Review: Will we lose ourselves in Ron Moore's Virtuality? It's a mystery.

Take the first starship from Earth headed to a faraway planet, add 12 people confined together on board for a 10-year mission, and it begins to sound like the ultimate reality show waiting to happen. Throw in some virtual reality that allows the characters' avatars to interact as if they are in a holodeck, and you've got Fox's two-hour movie "event," Virtuality, which premieres tonight at 8 p.m. ET/PT.

Oh, and there's one other element ... mystery.

Virtuality follows the journey of the crew of the Phaeton, which began on a mission of exploration. However, the mission changed when it was discovered that Earth would be habitable only for another 100 years. Suddenly, the fate of the human race depends on the ship's successful journey.

In the pilot/movie, the Phaeton is about to reach the "go"/"no go" point. If the captain decides to go, there's no turning back for any of them. The question of whether to go is complicated when problems pop up on the ship and a crew member contracts an illness. Beyond that, there seems to be a bug in the VR that's putting the crew through disturbing deviations in their simulations.

But is it a bug in the system? Or is one of the crew literally messing with their minds? What's up with the captain (Nikolaj Coster-Waldau)? And is Mission Control telling them the entire truth about what's happening on Earth?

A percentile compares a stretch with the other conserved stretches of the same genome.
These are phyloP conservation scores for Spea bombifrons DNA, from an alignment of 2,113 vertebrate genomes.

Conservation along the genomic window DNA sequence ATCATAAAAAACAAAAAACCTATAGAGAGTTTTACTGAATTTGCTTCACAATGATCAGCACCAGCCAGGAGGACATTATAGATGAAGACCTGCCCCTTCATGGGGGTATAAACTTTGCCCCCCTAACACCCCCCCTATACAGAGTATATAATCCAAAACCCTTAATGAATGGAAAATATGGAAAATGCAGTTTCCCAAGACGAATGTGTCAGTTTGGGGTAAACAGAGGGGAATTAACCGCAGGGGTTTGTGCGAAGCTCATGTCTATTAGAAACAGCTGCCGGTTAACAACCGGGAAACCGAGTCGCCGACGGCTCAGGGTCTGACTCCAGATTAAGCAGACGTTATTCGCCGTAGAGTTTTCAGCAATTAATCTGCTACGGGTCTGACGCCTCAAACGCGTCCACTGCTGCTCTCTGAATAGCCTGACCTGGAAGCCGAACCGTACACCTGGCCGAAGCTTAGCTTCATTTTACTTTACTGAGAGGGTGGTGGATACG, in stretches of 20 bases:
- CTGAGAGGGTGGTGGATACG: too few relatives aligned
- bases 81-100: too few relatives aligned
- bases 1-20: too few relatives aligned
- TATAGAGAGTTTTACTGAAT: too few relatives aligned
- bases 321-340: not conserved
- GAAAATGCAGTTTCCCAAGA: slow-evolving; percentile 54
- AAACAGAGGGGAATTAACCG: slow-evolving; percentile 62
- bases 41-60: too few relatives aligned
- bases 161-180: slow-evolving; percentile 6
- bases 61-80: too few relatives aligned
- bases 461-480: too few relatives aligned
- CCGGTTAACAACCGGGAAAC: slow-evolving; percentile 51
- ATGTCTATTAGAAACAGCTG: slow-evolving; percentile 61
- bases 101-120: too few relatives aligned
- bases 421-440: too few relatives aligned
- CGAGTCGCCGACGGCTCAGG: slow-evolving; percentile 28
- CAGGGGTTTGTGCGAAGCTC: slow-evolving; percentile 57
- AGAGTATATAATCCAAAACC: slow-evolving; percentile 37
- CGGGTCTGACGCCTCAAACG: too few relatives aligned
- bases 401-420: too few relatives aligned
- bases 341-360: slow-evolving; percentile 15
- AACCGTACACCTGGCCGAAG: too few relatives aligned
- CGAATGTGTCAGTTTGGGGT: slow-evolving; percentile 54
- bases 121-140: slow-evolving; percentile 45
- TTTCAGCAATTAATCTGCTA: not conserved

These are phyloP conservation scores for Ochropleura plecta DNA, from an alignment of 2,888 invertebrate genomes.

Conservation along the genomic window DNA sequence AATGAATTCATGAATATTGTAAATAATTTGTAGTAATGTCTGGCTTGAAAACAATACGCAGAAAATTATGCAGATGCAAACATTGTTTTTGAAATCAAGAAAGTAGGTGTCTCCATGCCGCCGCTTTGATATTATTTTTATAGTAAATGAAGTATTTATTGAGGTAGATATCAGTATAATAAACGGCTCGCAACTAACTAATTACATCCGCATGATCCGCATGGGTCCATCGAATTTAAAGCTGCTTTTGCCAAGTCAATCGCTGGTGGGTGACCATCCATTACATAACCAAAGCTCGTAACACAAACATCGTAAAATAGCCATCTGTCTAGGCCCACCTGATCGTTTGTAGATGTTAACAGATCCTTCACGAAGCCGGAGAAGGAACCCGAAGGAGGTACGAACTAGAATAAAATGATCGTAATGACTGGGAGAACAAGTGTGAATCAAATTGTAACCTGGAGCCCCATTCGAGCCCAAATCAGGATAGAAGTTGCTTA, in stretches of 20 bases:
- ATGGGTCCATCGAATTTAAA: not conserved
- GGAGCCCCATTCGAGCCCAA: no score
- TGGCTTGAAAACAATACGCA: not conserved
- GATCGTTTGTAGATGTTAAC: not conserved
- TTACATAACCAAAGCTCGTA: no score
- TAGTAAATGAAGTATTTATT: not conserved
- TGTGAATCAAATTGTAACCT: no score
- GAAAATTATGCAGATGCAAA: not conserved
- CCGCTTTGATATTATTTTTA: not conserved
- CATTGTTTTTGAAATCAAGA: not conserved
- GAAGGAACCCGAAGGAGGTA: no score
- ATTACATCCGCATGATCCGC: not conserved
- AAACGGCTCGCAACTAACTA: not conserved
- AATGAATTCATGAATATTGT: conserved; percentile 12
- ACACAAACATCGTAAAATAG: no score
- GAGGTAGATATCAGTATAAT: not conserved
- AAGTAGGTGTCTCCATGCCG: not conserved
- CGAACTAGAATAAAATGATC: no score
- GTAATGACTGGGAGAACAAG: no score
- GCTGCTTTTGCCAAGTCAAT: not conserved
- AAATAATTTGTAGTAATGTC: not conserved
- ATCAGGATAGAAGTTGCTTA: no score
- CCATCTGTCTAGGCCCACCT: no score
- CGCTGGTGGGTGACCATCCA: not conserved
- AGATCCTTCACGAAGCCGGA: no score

Through their trip the cameras are rolling and capturing it all as the reality show goes on to huge ratings on Earth on the future Fox network.

Ronald D. Moore and Michael Taylor's intricate pilot didn't make Fox's fall schedule, but apparently the network likes it enough to put it out there and see how it does on a Friday night. It's easy to see more than a little Battlestar Galactica influence, not in story, but in style.

Virtuality follows 12 complex, fascinating and often unlikable characters through a multifaceted story that would have made a compelling series. Perhaps not a highly rated compelling series, however. The series is edgy and feels a bit distant, and not because it takes place in outer space. Still, it would have been a series worth watching.

On the other hand, as a movie, Virtuality leaves us hanging in every way you can imagine. There are plenty of surprises and questions asked. But don't expect any answers.

Virtuality was directed by Peter Berg and stars Sienna Guillory, James D'Arcy, Ritchie Coster, Erik Jensen, Omar Metwally, Kerry Bishé, Joy Bryant, Nelson Lee, Jose Pablo Cantillo, Gene Farber, Clea Duvall and Jimmi Simpson.

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